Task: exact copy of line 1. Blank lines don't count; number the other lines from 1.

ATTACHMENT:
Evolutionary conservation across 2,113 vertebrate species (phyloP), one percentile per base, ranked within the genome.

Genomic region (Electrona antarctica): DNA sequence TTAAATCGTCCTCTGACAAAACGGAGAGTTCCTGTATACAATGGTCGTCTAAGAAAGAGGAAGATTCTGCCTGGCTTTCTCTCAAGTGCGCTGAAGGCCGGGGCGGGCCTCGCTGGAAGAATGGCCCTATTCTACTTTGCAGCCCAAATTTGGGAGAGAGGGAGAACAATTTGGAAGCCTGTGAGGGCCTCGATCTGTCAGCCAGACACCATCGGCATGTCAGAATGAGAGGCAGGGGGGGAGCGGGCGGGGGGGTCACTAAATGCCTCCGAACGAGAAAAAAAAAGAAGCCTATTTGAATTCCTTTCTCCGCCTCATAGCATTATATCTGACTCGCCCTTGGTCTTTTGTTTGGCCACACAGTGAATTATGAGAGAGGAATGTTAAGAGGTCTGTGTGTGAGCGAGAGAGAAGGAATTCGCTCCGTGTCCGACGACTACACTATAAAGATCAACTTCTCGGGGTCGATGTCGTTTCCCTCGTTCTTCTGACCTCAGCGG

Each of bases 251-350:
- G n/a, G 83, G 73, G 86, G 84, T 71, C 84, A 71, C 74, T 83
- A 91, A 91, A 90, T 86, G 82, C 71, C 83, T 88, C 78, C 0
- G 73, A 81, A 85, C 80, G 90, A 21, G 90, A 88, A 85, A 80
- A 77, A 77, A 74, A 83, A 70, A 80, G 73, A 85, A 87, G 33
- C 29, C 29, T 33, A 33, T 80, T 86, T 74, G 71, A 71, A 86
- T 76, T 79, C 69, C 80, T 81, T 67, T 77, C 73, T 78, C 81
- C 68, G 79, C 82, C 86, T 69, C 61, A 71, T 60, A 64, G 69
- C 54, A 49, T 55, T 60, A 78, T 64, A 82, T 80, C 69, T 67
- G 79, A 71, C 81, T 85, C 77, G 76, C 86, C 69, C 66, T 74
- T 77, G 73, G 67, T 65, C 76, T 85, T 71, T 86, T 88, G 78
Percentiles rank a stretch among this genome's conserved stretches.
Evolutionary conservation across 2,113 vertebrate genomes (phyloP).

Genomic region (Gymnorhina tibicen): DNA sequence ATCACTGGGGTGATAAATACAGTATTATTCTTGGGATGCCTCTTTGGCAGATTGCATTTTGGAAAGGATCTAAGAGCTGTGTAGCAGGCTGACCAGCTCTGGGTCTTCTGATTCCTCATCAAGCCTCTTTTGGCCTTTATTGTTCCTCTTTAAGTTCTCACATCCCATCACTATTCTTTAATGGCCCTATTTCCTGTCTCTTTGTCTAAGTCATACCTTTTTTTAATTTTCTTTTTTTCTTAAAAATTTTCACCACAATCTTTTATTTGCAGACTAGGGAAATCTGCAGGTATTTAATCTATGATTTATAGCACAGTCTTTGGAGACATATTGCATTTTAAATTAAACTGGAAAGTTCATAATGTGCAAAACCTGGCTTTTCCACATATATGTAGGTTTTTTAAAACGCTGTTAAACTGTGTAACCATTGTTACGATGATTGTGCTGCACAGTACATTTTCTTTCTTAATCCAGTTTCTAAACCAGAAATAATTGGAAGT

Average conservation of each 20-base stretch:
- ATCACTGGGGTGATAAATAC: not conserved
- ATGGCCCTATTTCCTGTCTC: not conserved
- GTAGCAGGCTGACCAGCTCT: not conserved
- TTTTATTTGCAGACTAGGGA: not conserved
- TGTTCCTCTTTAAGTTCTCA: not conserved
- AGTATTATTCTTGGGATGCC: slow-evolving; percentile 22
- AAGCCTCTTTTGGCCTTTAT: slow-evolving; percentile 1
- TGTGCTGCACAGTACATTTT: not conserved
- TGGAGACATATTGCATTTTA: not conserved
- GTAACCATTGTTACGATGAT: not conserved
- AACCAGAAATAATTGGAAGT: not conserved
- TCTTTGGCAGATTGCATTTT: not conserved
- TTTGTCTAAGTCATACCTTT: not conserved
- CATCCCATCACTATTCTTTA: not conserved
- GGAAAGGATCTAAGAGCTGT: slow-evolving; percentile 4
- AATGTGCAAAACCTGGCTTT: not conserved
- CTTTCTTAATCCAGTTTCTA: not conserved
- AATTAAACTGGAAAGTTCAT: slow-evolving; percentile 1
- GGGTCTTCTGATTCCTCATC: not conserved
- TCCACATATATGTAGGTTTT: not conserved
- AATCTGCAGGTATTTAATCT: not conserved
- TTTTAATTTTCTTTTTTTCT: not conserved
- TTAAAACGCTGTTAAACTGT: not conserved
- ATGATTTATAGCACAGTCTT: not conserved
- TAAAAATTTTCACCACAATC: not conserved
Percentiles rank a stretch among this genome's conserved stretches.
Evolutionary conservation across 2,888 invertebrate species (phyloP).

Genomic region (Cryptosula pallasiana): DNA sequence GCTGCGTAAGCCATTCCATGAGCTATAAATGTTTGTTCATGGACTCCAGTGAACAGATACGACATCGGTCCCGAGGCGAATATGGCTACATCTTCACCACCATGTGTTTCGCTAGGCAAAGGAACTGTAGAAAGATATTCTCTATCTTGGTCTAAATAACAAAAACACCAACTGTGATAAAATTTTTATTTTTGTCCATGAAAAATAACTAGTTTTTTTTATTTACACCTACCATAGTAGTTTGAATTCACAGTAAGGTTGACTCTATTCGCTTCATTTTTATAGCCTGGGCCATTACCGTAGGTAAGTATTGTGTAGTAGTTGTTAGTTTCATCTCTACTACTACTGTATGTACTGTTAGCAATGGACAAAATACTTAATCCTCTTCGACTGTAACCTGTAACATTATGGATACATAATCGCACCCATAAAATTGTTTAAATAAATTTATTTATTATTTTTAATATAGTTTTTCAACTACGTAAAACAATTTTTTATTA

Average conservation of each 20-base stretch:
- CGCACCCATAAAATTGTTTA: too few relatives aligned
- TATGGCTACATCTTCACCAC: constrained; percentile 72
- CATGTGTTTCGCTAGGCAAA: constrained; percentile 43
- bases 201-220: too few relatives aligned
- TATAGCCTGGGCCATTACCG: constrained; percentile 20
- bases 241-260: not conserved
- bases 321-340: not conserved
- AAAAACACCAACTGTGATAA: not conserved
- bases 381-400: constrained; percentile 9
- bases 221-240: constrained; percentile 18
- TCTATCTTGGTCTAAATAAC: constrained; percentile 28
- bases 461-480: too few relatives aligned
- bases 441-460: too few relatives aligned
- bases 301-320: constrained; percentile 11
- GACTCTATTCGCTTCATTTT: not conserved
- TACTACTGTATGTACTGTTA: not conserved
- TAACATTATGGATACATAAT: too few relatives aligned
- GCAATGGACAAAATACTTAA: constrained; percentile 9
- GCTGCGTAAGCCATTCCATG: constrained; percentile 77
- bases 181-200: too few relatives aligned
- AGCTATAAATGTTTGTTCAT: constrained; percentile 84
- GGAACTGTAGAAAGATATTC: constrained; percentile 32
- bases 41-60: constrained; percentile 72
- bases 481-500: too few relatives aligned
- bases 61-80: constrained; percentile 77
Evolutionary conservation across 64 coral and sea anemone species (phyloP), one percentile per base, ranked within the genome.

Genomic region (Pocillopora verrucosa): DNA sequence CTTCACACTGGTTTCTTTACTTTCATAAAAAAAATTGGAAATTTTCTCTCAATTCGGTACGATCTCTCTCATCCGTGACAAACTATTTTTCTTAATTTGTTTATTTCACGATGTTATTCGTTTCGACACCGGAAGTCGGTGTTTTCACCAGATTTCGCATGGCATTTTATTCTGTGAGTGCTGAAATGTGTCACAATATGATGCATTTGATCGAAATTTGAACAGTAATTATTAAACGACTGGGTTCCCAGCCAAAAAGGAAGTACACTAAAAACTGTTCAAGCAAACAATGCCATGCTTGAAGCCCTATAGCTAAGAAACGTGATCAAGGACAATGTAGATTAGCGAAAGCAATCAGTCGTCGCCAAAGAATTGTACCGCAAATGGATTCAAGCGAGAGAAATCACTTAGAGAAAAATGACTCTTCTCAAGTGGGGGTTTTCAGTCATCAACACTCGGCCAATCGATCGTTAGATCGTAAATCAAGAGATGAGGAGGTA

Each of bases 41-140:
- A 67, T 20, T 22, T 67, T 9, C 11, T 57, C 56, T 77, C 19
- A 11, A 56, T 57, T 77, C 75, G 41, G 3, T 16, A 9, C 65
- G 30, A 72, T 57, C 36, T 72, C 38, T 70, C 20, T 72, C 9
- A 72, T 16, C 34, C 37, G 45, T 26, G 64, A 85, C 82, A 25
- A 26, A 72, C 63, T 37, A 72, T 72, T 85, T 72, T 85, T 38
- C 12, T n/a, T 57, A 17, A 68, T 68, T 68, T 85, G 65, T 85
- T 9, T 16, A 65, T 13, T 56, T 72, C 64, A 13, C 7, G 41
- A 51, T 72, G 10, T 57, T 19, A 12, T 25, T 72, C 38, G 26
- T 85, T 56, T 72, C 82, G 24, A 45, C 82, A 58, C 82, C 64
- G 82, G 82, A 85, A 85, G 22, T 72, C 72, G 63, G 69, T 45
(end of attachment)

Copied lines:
Evolutionary conservation across 2,113 vertebrate species (phyloP), one percentile per base, ranked within the genome.